Eric Andrew Posner is an American law professor at the University of Chicago Law School. He is a professor of international law, contract law, and bankruptcy, among other areas. As of 2014, he was the 4th most-cited legal scholar in the United States. He is the son of retired Seventh Circuit Judge Richard Posner.
Leon F. Litwack is an American historian whose scholarship focuses on slavery, the Reconstruction Era of the United States, and its aftermath into the 20th century. He won a National Book Award, the Pulitzer Prize for History, and the Francis Parkman Prize for his 1979 book Been In the Storm So Long: The Aftermath of Slavery. He also received a Guggenheim Fellowship.
Paleobiology is a growing and comparatively new discipline which combines the methods and findings of the life science biology with the methods and findings of the earth science paleontology. It is occasionally referred to as "geobiology".
Simon David Goldhill, FBA is Professor in Greek Literature and Culture and fellow and Director of Studies in Classics at King's College, Cambridge. He was previously Director of Centre for Research in the Arts, Social Sciences, and Humanities (CRASSH) at the University of Cambridge, succeeding Mary Jacobus in October 2011. He is best known for his work on Greek Tragedy.
Richard Kevin Betts is the Arnold Saltzman Professor of War and Peace Studies in the Department of Political Science, the director of the Institute of War and Peace Studies, and the director of the International Security Policy Program in the School of International and Public Affairs at Columbia University. He is a senior fellow at the Council on Foreign Relations.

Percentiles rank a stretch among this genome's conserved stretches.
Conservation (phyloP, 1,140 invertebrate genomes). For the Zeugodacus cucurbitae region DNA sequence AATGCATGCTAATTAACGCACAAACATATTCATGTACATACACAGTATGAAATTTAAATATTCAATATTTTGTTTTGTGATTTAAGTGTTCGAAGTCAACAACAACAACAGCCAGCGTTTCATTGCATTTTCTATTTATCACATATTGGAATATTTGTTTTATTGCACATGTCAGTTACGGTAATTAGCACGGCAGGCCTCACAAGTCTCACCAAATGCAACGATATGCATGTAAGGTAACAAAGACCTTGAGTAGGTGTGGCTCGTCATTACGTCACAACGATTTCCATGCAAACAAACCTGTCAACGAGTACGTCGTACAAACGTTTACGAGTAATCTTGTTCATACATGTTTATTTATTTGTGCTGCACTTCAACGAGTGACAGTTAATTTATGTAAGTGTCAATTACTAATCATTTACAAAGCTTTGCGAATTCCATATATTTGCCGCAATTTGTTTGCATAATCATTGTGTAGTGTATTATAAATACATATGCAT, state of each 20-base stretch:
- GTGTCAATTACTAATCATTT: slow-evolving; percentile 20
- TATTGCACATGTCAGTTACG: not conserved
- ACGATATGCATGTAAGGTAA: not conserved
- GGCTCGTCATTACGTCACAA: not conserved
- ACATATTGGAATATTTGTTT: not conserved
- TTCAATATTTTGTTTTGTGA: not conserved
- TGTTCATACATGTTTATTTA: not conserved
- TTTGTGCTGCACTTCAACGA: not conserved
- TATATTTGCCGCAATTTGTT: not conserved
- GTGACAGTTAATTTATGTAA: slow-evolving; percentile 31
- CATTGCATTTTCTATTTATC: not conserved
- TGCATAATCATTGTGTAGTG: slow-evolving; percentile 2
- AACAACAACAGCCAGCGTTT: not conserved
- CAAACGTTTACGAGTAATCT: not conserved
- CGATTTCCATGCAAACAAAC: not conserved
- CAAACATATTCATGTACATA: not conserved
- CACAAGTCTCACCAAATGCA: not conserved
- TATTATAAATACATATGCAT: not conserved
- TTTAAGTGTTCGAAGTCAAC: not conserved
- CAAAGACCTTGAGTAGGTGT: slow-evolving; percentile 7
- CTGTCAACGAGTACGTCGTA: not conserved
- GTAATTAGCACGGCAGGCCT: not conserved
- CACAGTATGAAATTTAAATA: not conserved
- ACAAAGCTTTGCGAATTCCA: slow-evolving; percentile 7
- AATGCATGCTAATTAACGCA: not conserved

RAND Corporation is an American nonprofit global policy think tank created in 1948 by Douglas Aircraft Company to offer research and analysis to the United States Armed Forces. It is financed by the U.S. government and private endowment, corporations, universities and private individuals. The company has grown to assist other governments, international organizations, private companies and foundations, with a host of defense and non-defense issues, including healthcare. RAND aims for interdisciplinary and quantitative problem solving by translating theoretical concepts from formal economics and the physical sciences into novel applications in other areas, using applied science and operations research.